The statement calls for the cessation of all hostilities
between groups to commence Oct. 10, 2012, in all California prisons and county jails. “This means that from this date on, all racial group hostilities need to be at an end,” the statement says.
In the past, California prisoners have attempted to collaborate with the Department of Corrections to bring an end to the hostilities, but CDCR has been largely unresponsive to prisoners’ requests. The statement warns prisoners that they expect prison officials to attempt to undermine this agreement.
Occupy San Quentin on Feb. 20, 2012, a major demonstration in support of prisoners, united people across race, class, age and gender dividing lines. – Photo: Alex Darocy, Indybay
“My long-time experience in urban peace issues, gang truces, prevention and intervention is that when gang leaders and prisoners take full stock of the violence and how they can contribute to the peace, such peace will be strong, lasting and deep. I honor this effort as expressed in this statement,” says Luis J. Rodriguez, renowned violence intervention worker and award-winning author of “Always Running: La Vida Loca, Gang Days in L.A.”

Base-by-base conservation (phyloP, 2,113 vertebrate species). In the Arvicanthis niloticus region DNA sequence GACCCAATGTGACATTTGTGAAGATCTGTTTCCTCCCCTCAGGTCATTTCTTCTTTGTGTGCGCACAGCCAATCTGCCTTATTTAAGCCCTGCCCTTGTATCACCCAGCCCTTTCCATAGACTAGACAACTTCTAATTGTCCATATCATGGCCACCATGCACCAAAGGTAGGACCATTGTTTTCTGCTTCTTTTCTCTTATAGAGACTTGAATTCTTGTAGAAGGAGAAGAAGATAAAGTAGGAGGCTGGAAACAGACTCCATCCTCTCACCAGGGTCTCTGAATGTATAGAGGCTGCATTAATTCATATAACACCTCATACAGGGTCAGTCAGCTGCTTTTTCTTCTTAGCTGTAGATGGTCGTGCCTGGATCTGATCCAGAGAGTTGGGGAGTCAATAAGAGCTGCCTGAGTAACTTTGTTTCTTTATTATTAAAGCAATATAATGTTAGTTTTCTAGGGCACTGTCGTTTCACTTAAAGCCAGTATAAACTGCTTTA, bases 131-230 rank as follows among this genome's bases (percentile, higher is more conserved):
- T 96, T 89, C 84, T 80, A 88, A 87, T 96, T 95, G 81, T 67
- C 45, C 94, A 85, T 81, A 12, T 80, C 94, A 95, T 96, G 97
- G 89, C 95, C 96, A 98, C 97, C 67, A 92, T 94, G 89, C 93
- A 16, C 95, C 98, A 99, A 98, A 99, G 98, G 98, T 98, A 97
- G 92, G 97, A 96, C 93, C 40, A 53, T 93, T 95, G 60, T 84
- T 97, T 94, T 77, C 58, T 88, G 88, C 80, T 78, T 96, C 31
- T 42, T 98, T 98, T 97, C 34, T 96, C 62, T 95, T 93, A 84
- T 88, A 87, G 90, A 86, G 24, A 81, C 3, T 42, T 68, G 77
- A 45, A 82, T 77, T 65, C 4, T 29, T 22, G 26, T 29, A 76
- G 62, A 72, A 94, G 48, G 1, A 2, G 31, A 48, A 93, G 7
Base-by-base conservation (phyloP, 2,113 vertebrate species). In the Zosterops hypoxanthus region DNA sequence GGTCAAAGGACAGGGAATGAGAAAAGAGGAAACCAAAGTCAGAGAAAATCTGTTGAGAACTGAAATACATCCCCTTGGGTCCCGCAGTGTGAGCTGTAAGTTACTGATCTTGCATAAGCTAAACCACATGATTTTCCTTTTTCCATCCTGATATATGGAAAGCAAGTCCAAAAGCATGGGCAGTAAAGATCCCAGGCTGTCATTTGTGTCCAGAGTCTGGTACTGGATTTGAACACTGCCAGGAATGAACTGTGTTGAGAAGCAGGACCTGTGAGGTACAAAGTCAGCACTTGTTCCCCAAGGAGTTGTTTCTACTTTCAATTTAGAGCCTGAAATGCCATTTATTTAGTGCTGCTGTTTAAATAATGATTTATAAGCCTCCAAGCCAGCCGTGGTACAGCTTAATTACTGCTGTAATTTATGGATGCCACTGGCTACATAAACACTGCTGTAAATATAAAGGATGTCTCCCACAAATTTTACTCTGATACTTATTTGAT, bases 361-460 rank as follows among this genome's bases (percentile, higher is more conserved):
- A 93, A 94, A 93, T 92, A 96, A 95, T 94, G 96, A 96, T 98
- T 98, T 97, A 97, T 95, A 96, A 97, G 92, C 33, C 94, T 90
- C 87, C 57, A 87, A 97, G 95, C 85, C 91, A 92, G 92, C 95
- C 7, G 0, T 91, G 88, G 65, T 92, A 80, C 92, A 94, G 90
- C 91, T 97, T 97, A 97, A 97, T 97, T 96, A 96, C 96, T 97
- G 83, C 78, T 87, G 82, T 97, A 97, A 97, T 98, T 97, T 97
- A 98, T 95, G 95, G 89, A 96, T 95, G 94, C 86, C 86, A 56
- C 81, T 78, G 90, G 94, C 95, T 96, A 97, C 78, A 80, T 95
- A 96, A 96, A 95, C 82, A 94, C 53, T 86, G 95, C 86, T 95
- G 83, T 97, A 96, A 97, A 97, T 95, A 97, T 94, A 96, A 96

Rodriguez has helped broker gang truces throughout the U.S. as well as in other parts of the world. This spring, Rodriguez was involved in a historic truce between gangs in El Salvador leading to a 70 percent drop in violence in that country.
According to Rodriguez, “What is needed now – and where most peace efforts fail – is the meaningful and long-lasting support of society and government, in the form of prison reform, training, education, drug and mental health treatment and proper health care. We need an end to repressive measures that only feed into the violence and traumas.”